With the election over, when members of Congress return to Washington next week, the task awaiting them will be to hammer out what has been an elusive compromise on taxes and expenditures to avert the so-called fiscal cliff, a combination of tax increases and deep spending cuts set to take effect in January should lawmakers fail to act.

The consequences of whatever course Congress and the president take will be significant for financial advisors and their clients, according to Andrew Friedman, principal at the policy-analysis shop Washington Update, who predicts high market volatility and significant movement of funds before the year's end.

"I think we're going to see a lot of money in motion in the next couple months," Friedman said during a conference call with advisors and reporters organized by Sammons Retirement Solutions.

Friedman pointed out that Tuesday's election preserved the status quo in Washington's political dynamics, with Democrats again controlling the White House and Senate, while Republicans held the House of Representatives.

"We've ended right back where started," he said. "One thing is clear: we're going to need consensus between the two parties in order to get any legislation passed," he added, calling the upcoming stretch "the mother of all lame-duck sessions."

It is also clear that neither party wants to see the Bush tax cuts expire in their entirety or watch as $2.1 trillion is indiscriminately cut from the federal budget, a sequestration that lawmakers included as a provision in the deal they reached last year to raise the federal debt ceiling. Economists broadly agree that should both conditions of the fiscal cliff come to pass, the nation would likely plunge back into recession.

The question of the Bush-era tax rates has been a major fault line in the debate, with Republicans championing a wholesale extension, while President Obama and Democrats in Congress have called for allowing the cuts to expire only for the wealthiest Americans. Obama campaigned on that platform of raising taxes on the wealthy, proposing the threshold be set at $250,000 in annual household income.

And while both parties have stressed the need for spending reductions, they have failed reach an agreement -- or even seriously engage in a debate -- on reforming entitlement programs such as Social Security and Medicare. The sequester, which includes $1 trillion in cuts to defense spending, was included in the debt-ceiling agreement as a mechanism to spur Congress to enact a long-term deficit-reduction plan, an area where agreement and compromise have been in short supply.

"It is important to keep in mind that the fiscal cliff is, first and foremost, a failure of our politics. The Congress and the president have not made fiscally responsible choices in the face of overwhelming evidence that these choices will be necessary to avert future economic collapse," Philip Joyce, a professor at the University of Maryland's School of Public Policy, wrote in an email.

"While it seems likely that some way will be found to keep us from falling off the fiscal cliff in January, it will not change the fact that the underlying problem must be solved," Joyce said. "Such a solution will not involve a choice between raising taxes and cutting spending, or between cutting defense spending and reforming entitlements. The magnitude of the problem suggests that ALL options must be on the table and that eventually almost no area of the budget -- either on the revenue side or the spending side -- can remain untouched."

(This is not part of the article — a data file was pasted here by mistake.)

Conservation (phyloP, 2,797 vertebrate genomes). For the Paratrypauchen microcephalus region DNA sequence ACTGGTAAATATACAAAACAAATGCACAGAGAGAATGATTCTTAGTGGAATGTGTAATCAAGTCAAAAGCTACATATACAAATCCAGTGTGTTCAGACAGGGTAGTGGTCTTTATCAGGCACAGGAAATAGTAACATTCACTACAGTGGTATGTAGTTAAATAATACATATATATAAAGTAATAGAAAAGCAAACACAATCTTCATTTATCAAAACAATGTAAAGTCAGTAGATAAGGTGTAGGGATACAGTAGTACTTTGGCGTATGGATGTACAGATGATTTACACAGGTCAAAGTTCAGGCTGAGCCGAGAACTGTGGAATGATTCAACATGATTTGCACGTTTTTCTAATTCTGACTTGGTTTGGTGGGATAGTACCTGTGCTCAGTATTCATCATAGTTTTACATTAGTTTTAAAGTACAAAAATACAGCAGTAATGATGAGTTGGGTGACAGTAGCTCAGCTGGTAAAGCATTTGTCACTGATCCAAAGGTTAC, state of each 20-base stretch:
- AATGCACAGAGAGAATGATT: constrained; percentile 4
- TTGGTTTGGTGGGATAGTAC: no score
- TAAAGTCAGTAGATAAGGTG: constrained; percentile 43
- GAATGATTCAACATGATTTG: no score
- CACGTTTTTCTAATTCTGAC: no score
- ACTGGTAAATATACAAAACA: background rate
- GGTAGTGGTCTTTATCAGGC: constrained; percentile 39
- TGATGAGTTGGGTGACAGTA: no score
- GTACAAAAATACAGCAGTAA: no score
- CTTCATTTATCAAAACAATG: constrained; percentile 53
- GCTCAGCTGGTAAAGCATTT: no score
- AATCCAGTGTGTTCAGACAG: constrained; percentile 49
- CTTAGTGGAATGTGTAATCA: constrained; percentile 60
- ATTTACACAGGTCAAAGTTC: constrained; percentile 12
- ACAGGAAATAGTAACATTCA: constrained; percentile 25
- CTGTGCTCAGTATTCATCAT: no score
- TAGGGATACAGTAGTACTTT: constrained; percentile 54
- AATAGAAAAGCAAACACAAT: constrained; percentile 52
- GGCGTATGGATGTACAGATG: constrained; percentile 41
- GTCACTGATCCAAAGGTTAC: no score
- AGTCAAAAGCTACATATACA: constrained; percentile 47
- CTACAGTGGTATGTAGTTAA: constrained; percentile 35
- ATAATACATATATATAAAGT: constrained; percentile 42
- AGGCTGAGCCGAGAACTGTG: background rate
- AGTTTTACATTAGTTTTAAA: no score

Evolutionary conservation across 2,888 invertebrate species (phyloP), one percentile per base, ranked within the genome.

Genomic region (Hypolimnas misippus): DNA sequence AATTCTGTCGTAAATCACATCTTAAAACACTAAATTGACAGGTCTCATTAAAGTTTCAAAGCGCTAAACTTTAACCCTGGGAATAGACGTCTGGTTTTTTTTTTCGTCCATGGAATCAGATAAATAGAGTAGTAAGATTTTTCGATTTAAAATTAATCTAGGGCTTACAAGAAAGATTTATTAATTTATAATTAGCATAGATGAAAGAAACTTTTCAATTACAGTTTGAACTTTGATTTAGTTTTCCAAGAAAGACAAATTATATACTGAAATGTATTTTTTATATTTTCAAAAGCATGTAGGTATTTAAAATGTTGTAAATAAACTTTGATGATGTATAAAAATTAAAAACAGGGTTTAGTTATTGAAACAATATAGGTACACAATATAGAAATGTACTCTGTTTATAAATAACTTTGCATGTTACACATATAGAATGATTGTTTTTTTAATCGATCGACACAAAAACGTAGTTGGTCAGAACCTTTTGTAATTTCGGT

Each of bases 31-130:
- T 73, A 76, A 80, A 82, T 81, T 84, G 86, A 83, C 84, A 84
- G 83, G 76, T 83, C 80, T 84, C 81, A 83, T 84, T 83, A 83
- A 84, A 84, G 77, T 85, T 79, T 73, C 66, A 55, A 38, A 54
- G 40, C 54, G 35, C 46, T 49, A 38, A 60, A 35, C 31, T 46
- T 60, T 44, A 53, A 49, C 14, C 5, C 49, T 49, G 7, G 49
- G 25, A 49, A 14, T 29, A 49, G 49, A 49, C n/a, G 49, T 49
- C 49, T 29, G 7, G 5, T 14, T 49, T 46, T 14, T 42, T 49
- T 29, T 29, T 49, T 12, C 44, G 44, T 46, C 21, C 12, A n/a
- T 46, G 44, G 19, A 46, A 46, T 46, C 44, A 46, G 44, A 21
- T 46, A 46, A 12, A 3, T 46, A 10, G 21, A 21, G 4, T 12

Friedman, too, expects that the parties will be able to reach some sort of a deal, at least in the short term. He anticipates that Republicans will eventually give ground on the tax issue, taking the president's advisors at their word that Obama would veto any deficit plan that does not include higher taxes for the top earners.

But the threshold might move, he said, suggesting that instead of the $250,000 mark the president has proposed, they might find a compromise by allowing taxes to increase only for those earning $1 million or more.

"I think on balance we probably will avoid it," Friedman said. "I think the Republicans will ultimately agree to perhaps raise taxes above a certain income level, maybe $1 million, and keep taxes low on everyone else."

He pointed to comments that House Speaker John Boehner (R-Ohio) made on Wednesday that held the door open to increasing revenues as part of a deficit-reduction plan, though Boehner qualified his remarks, saying, "We're willing to accept new revenue, under the right conditions." He called for an overhaul of the tax code patterned after the 1986 Tax Reform Act that would cut "special-interest loopholes and deductions" to create a "fairer, simpler, cleaner tax code."

But in an interview with ABC News' Diane Sawyer scheduled to air on Thursday, Boehner clarified those comments by reiterating that "raising tax rates is unacceptable," a stance squarely at odds with Obama's call for higher rates for top earners.

If no agreement is reached, the highest ordinary income rate would jump from the current level of 35% to 39.6%. Capital gains income would be taxed at 20%, up from the current level of 15%, while income from qualified dividends would spike from 15% to the rate at which the investor's ordinary income is taxed. Those increases are compounded by a 3.8% surcharge on investment income for top earners that was included in Obama's health-care reform law. That increase will take effect regardless of what Congress does to address the fiscal cliff, and Boehner has indicated that he won't continue to lead efforts to repeal the health-care law.

"Either way, though, affluent Americans are going to be looking at higher taxes next year, and I think Republicans are starting to recognize that," Friedman said.

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